The second hill race I ever did was the Carnethy 5. I was 28 and had given up smoking a couple of years before. I had tried going back to rugby, but big boys kept hitting me. I loved it… The hill running not the big boys stuff.
I’ve done it quite a few times since. It has now become the heartbeat of my years. If I can get around Carnethy then things ain’t too bad. Sadly, this year spirit was willing and almost all the flesh was too except for a left Achilles tendon that was just being a wee git.
Carnethy was started years ago by Burns Scott. The idea had been to celebrate a battle in yon time, a battle between the English and the Scots. The race used to go from Penicuik to the top of Carnethy and back. A cracking course. Capturing the traditional idea of a Scottish Hill race being from the town or village to the top of the nearest hill. Basically “Race you to the top and back”.
One year there was thick mist and the runners crossing the A702 were really in danger. So, the decision was made to make it round the current course. It is a lovely course. The race also benefits from being at a time of year when there used to be fewer races. Still true but less so.
Burns did a cracking job of organising it. I think an entire room of his home was filing and paper work. At one-point Burns decided that there were plenty of dedicated hill runners from a slew of local clubs, so Carnethy Hill Running Club was formed at a meeting in what was then the Carnethy Pub in Penicuik. Reader I joined! …I subsequently left.
The start of the race really does feel like an infantry charge as several hundred people cross a bog at a fair clip. I’ve run it in sunshine and blizzards and still keep coming back for more. It has a really nice rhythm of climbs, traverses and descents. It crosses the eastern ridge of the Pentlands twice. The ridge is volcanic rocks forming the upside of a geological fault that overlooks “coal measures” below from which the towns of Midlothian dug the coal.
The race itself is just a wee bit too big to bash at unreservedly and demands respect. There is a fantastic decent as you drop down off the hill known as West Kip. This decent is close to perfect for hill runners to catch any road runners near them. Just the ideal slope and surface. Good grips and good knees and you can fly down it. You drop right down to the head of the reservoir and a Heathcliff type setting of a lonely house at The Howe. The last climb can feel considerably longer than it ought, especially if snow is around. The descent off Carnethy is yet another bit-more-than-it-looks element of the race. You must avoid the scree so tired legs have to yomp downhill in heathery pathlessness.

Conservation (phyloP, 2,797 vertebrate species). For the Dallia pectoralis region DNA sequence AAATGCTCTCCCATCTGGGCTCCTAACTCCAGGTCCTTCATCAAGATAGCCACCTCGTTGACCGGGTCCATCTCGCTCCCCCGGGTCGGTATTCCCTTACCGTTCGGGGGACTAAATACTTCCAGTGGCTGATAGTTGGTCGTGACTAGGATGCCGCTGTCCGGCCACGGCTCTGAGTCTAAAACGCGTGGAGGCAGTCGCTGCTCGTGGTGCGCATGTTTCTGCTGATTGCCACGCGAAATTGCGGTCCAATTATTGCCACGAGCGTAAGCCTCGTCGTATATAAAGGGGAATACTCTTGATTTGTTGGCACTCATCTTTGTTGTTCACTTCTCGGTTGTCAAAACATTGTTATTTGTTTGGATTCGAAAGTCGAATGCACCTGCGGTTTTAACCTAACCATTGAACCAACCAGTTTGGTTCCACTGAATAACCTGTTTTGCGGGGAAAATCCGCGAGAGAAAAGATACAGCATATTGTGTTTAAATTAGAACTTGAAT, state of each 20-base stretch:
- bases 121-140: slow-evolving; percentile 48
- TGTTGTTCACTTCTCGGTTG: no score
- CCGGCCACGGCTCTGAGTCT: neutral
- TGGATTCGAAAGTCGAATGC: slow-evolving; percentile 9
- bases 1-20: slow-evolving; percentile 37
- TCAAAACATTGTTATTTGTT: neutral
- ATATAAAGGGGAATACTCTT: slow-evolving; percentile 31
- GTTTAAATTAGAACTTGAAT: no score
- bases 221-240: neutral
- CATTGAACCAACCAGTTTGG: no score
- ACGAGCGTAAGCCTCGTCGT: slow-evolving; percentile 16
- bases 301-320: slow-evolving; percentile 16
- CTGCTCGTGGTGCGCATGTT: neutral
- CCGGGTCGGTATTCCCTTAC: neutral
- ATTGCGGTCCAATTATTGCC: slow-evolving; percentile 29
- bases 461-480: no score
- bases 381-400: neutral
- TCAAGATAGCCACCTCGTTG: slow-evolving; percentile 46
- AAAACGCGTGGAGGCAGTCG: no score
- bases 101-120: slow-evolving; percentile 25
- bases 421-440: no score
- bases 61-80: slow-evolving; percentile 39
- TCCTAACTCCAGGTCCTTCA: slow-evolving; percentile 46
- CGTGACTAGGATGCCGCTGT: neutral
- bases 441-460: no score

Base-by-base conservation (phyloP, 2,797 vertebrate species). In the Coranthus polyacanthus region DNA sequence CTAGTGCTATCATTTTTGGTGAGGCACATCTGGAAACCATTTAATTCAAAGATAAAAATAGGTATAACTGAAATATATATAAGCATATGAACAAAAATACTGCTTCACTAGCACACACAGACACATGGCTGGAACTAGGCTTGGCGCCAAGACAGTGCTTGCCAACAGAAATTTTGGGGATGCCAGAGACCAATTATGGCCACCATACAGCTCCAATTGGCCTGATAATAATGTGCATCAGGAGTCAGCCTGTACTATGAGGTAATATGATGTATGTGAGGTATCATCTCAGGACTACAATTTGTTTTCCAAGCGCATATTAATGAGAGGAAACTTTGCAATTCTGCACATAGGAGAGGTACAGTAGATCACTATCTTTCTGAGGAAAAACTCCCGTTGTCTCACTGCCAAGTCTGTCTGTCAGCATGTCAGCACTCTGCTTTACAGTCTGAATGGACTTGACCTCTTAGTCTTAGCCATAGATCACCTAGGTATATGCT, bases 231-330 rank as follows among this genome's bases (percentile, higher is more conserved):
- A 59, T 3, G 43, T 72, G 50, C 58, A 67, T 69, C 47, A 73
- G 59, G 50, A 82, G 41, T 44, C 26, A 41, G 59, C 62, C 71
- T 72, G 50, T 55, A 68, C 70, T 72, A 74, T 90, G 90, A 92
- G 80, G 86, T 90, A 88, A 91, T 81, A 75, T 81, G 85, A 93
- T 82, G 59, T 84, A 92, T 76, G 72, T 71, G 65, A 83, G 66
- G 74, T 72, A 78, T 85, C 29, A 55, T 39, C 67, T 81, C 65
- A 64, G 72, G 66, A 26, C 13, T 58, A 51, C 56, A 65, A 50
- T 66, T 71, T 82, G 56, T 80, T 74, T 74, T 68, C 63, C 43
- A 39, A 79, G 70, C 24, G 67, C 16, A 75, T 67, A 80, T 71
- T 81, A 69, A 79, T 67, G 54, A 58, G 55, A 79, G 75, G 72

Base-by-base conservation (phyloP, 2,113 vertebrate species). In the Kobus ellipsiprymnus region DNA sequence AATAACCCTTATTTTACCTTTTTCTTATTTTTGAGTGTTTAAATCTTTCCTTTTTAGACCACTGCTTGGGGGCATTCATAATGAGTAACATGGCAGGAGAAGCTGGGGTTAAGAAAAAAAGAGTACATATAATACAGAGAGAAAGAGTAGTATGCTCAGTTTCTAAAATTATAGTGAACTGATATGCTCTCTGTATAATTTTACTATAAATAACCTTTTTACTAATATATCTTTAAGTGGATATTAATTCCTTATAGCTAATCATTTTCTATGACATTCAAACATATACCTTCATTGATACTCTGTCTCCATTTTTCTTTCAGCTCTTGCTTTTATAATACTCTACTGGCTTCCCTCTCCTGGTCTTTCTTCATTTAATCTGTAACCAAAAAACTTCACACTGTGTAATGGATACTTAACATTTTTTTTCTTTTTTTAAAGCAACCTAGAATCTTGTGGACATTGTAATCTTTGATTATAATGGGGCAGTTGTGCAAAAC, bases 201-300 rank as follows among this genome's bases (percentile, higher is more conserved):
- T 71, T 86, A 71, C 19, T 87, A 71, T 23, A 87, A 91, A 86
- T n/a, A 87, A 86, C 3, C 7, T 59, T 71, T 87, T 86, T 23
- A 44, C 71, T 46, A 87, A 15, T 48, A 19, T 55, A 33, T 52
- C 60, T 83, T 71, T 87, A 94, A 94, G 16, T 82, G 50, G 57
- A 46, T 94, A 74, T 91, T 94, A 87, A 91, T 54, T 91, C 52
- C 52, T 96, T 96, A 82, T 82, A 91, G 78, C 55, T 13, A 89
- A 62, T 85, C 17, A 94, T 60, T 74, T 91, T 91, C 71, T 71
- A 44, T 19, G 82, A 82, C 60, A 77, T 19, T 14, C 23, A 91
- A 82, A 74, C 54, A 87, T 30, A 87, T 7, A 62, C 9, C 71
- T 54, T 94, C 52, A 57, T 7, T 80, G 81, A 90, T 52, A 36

The finish, back across the bog, is also a classic. If you get into a “tussle” there is nowhere to hide; with a largish crowd – for a hill race that’s maybe as many as ten – cheering you really do have slitter and slatter across the bog, to fight hard for the glory of 395th place rather than the total loser, ignominy that is 396th. The finish has tea tents and other stuff that completes the feeling of some sort of rudimentary military affair.
You’ll see lots of people at Carnethy. Folk you don’t see otherwise. Various shops turn up and you get a serious plateful of hot food in the tradition of school dinners. You can join the Scottish Hill Runners and get this year’s calendar. It is an event indeed.
Soon after the formation of the club the race was taken over by the club and after a couple of years away from it I now see Burns there every year smiling not worrying.
The race is a testament to regular and effective organisation. By dint of that regular and effective organisation the race has become oversubscribed and hugely popular.
However, one man’s regular and effective organisation is another man’s drab inevitability. There are elements of the race that are a pain. It is pre-entry, on-line only, you are processed like a Staten Island immigrant and you have to get the bus up and down (okay some young, fit and keen folk can jog the 3 or so miles from school to the start/finish.) The prize giving has lost nearly all personality. There is little in this world that is less serious in effect but more disappointing in outcome than the prize giving of the Carnethy Five. It is delivered in a hall with an echo so bad it drowns out the little atmosphere, it’s feels kinda like no-one really cares so it can feel quite anticlimactic.
I keep threatening to organise a ceilidh after it. Any encouragement – and offers of help – in the comments below and I might do it next year with the Am Bodach family’s favourite band.
But still Carnethy 5 is an unmissable race. And I’m really grateful to Olly the organiser for ensuring I get an entry despite my views of the club and my inability to fill in forms right. I missed it this year through injury and I fear it’ll really be old age if I miss a couple of years, so his tolerance is much appreciated.
Coming soon! The love issue!